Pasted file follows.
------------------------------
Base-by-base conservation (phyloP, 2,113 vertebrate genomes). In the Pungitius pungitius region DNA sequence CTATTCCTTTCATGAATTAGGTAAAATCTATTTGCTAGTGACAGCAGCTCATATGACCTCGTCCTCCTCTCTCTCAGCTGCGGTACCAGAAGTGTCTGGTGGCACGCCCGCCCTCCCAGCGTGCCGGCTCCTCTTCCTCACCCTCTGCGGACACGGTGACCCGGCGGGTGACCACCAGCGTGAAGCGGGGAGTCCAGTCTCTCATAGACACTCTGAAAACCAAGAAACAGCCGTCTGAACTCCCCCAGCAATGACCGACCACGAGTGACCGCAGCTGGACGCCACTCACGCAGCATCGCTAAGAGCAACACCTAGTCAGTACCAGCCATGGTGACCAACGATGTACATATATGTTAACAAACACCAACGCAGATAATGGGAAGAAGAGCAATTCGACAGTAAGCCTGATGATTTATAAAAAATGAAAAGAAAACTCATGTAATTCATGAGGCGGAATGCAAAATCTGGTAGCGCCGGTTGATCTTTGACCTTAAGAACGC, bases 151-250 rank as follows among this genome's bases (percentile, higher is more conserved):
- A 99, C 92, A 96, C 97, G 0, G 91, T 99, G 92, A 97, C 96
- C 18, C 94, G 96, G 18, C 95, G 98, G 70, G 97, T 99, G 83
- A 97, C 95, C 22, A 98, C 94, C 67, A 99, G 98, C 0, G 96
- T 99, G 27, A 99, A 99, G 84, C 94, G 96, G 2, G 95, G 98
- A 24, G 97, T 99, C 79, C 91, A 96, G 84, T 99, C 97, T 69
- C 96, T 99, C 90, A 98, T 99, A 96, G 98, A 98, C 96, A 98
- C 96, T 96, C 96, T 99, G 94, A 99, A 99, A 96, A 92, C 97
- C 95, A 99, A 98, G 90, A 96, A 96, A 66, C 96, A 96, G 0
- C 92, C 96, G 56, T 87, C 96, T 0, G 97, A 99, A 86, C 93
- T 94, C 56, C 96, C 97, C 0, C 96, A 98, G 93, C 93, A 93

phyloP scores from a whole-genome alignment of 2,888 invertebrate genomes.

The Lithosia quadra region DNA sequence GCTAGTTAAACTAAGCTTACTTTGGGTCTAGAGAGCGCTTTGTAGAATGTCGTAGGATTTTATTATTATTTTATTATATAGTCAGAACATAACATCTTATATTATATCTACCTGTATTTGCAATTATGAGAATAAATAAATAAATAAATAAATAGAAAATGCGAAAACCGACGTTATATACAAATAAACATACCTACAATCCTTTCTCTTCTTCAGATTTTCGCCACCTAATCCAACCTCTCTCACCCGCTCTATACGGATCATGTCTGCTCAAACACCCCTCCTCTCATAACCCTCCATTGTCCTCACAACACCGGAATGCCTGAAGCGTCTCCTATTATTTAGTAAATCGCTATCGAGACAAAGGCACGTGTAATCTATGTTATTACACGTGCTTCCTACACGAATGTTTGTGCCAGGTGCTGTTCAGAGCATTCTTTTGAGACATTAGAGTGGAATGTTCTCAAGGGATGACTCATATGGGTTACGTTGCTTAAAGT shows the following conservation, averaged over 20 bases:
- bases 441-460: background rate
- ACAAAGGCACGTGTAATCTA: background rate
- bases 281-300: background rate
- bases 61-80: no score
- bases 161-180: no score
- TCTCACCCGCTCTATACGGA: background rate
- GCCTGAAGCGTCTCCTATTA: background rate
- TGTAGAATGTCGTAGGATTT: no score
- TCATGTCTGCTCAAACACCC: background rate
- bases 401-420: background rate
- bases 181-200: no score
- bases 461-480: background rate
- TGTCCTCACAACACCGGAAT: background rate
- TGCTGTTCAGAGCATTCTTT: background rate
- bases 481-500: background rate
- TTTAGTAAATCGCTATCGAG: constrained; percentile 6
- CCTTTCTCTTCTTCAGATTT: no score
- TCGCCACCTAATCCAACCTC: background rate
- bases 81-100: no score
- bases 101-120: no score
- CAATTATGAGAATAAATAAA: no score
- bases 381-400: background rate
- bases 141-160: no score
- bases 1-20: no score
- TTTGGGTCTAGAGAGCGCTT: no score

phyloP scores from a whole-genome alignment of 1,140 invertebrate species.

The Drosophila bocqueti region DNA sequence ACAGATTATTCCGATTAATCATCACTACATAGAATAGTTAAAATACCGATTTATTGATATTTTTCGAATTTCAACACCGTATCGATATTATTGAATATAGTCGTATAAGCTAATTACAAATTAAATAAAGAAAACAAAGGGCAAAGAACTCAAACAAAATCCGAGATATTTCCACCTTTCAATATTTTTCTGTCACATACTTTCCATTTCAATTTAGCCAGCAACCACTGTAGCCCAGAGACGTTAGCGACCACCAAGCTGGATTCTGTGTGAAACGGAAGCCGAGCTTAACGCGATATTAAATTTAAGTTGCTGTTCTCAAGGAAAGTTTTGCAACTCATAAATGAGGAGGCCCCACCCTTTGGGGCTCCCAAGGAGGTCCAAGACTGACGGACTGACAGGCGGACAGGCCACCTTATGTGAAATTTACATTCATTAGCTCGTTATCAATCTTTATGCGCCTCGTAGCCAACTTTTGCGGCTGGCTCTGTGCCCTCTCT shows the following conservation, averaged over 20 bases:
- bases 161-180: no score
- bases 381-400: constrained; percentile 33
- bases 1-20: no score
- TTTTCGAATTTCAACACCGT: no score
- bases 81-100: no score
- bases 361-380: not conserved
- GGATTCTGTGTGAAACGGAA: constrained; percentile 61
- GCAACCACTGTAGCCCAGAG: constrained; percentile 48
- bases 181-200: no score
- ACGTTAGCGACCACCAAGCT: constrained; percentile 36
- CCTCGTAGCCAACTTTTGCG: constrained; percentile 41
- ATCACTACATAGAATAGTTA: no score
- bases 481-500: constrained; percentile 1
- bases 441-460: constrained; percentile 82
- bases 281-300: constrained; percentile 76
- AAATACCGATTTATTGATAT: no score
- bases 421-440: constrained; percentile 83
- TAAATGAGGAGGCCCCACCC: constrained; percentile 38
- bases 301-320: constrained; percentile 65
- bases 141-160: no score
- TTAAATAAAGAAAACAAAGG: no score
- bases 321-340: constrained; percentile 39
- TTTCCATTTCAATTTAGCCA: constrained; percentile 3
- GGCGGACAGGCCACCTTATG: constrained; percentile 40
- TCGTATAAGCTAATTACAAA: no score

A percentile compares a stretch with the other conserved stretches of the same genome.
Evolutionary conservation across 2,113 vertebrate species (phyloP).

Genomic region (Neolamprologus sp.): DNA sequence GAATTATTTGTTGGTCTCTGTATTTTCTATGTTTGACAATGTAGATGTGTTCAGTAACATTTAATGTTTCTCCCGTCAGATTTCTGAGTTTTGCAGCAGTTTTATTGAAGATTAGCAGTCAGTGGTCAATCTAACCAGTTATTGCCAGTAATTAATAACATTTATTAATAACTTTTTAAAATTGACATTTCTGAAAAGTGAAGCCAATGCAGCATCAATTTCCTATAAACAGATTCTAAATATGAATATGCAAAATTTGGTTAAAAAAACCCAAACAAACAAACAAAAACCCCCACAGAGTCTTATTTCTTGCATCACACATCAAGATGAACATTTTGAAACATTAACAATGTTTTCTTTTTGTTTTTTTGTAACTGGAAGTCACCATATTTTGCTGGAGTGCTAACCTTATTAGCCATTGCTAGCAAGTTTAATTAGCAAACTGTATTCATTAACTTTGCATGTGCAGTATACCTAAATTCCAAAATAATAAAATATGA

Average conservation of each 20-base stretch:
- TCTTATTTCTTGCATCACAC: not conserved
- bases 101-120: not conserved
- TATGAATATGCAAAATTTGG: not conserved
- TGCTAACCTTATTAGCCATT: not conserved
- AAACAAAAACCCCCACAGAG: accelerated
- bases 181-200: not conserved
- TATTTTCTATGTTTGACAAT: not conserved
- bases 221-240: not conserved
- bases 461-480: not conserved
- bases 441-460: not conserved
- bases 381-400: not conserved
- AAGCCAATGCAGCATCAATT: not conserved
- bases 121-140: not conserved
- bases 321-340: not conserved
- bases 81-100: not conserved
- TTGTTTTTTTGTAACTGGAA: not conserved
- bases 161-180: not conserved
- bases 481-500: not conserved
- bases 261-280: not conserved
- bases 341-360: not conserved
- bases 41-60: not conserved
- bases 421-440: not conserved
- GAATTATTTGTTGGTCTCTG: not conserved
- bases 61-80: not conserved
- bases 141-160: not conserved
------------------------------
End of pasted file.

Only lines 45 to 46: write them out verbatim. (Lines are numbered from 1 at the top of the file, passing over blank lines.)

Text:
- bases 81-100: no score
- bases 361-380: not conserved